A bipartisan group of state lawmakers on Tuesday publicly threw their support behind a bill that would require food made with genetically modified organisms to carry labels.
But even if the measure were also approved by the House of Representatives and signed into law by Gov. Dannel P. Malloy, it would not take effect until at least three other states pass similar legislation.
“We’re not banning anything, we’re not restricting anything, we’re not taxing anything,” said John McKinney, R-Fairfield and the Republican leader in the state Senate. “We’re just saying let moms and dads know what’s in the food their buying for their young kids…that’s not a lot to ask.”
Genetically altered ingredients are found in many processed foods. Through gene-splicing and other techniques, farmers have modified crops to more resistant to disease. The bioscience industry, food makers and the federal government say such foods are safe but activists worried about longterm health impacts have led the push for labels.
Connecticut is one of more than a dozen states currently considering mandates that such foods to be labelled. A bill cleared the legislature’s public health committee earlier this spring but appeared stalled until Tuesday’s push by McKinney, Senate President Donald Williams and other high-profile lawmakers.
“This is the most important fight of our generation when it comes to food,” Williams told dozens of activists who had gathered on the north steps of the state Capitol to hear the announcement. Williams said he is particularly concerned about the potential environmental impact that GMOs could have on the earth’s ecosystems. “If we don’t stand up now, there will be consequences that our children and their grandchildren will see in their lifetimes.”
The bioscience industry says GMOs are safe and vows to fight labeling laws.
“There’s a lot of emotion that’s surrounding this bill right now,” said Paul Pescatello, a board member of Connecticut United for Research Excellence, which advocates on behalf of pharmaceutical companies, research institutions and agriculture concerns in the state. “There’s a alot of science out there about GMO foods and GMO crops and people should look at the science, they should read the science, they should understand the science and then…make a decision.”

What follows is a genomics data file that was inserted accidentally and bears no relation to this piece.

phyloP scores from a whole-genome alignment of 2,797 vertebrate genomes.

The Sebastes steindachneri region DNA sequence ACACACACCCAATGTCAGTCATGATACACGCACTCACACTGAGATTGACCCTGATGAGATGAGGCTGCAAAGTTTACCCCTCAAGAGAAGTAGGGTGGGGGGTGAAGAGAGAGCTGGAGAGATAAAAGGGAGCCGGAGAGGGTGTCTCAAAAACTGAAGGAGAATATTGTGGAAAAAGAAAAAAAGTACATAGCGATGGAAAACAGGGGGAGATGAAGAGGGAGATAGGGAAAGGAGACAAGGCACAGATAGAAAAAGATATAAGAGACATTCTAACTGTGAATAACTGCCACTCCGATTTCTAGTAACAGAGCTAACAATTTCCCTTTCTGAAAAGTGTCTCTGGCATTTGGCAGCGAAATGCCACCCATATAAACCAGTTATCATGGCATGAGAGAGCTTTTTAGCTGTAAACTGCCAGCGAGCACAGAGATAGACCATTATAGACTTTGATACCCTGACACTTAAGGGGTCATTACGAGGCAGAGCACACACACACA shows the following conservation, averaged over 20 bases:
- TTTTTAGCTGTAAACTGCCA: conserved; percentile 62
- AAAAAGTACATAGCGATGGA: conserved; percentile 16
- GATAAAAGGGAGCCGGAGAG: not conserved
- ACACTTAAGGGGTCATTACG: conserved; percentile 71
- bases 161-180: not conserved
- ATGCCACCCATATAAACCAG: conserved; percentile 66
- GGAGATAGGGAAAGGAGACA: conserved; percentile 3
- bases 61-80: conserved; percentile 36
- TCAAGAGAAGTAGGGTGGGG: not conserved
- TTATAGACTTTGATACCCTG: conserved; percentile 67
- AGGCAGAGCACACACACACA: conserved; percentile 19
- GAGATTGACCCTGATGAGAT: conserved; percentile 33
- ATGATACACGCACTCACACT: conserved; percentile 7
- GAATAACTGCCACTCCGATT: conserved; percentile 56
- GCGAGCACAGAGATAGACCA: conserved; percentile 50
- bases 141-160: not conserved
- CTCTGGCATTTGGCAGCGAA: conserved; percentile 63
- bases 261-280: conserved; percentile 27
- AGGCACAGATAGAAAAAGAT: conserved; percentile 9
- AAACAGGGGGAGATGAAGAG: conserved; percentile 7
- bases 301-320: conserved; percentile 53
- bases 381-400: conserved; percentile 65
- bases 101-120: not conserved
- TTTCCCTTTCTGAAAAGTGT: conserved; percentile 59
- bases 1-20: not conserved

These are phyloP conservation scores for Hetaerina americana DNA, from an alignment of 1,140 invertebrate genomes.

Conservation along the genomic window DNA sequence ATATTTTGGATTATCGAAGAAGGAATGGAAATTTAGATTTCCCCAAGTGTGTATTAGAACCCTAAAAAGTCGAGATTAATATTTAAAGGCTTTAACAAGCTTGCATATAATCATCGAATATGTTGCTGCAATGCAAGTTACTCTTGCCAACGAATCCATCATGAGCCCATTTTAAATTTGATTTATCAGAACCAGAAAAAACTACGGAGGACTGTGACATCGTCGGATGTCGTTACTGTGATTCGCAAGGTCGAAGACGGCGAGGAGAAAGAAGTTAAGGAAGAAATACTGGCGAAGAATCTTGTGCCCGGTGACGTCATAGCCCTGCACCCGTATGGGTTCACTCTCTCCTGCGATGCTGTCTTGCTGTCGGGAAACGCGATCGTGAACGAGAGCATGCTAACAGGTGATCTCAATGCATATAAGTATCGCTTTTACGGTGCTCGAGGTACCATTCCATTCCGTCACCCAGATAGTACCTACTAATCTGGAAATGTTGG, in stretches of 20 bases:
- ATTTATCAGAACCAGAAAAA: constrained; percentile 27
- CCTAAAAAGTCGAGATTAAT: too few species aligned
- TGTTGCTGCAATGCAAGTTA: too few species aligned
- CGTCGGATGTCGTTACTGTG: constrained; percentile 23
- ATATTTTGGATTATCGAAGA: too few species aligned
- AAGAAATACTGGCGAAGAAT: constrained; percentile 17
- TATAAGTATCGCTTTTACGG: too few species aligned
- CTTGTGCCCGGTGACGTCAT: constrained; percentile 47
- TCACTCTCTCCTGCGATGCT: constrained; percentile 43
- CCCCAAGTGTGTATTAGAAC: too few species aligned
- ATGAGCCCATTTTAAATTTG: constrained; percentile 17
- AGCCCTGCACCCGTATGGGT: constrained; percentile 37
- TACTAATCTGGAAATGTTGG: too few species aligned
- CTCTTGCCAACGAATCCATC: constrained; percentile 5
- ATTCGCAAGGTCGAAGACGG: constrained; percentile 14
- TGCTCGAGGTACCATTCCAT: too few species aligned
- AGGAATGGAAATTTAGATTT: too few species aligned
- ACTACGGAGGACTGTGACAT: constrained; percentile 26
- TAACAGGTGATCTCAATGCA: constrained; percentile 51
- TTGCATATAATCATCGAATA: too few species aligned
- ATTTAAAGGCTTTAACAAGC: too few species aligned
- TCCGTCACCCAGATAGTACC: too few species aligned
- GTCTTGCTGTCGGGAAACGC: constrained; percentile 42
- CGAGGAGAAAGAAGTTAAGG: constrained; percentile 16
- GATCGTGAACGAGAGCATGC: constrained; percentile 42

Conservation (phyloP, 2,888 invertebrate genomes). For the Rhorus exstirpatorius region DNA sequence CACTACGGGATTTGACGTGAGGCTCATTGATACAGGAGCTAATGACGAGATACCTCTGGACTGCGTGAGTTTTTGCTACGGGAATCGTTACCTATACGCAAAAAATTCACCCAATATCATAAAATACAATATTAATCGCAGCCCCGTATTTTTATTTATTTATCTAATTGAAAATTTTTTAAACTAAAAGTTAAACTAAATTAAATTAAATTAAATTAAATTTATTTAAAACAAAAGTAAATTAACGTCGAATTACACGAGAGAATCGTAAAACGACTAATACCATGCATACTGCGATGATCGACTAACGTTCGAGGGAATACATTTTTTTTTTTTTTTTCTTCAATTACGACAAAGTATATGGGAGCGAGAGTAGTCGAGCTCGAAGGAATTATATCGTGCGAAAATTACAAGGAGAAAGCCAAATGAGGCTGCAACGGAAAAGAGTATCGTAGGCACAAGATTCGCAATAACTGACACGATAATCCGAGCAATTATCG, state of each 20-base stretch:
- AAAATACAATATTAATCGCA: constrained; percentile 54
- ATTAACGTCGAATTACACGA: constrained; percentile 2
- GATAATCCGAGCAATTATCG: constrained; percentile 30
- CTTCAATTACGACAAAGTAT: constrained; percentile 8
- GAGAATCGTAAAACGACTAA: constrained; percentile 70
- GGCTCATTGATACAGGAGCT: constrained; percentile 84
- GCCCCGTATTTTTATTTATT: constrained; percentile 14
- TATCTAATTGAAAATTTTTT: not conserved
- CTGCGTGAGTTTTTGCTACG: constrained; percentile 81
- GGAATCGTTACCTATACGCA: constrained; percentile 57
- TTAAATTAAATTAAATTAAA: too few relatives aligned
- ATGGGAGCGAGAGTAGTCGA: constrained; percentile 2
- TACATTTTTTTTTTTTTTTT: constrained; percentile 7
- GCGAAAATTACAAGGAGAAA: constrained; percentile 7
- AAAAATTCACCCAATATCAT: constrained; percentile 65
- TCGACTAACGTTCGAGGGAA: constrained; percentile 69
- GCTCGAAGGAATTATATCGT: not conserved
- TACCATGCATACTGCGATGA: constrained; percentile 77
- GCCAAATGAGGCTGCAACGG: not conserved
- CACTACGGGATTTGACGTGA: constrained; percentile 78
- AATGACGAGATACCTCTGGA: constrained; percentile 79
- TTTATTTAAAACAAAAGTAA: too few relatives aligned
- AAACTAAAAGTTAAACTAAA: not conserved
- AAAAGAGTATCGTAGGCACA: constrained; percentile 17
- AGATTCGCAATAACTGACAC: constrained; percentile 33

Requiring labels on GMO foods could raise constitutional issues around free speech, Pescatello said. “There’s an implication that there’s something wrong with GMO foods, that there’s sort of a scarlet letter attached to it,” he said.
But proponents of the labeling law say consumers can make up their own minds. Some members of Congress are pushing for federal legislation and in March, Whole Foods Market, the giant supermarket chain, announced it will require all GMO foods sold in its stores to be labeled by 2018
“It is not a Democrat or Republican issue, it is a fundamental right to know,” Rep. Tony Hwang, R-Fairfield, told the crowd outside the Capitol. “We are not determining whether GMOs are good or bad; that is a personal choice, but the fact of the matter is, we are asking for the right to know what we are putting into our body. When you strip down the argument, it’s as simple as that.”
Malloy, it seems, sees both sides of the debate. “Those that favor the labeling provision are passionate in their pursuit – the Governor has heard and appreciates their concerns,” Malloy spokesman Andrew Doba said.
“Those concerns must be balanced with the needs of Connecticut’s farmers and small businesses, not to mention working families concerned about their grocery bill. Connecticut is part of a national and global economy, and any solution must recognize that fact. The Governor believes that finding the right balance is essential.”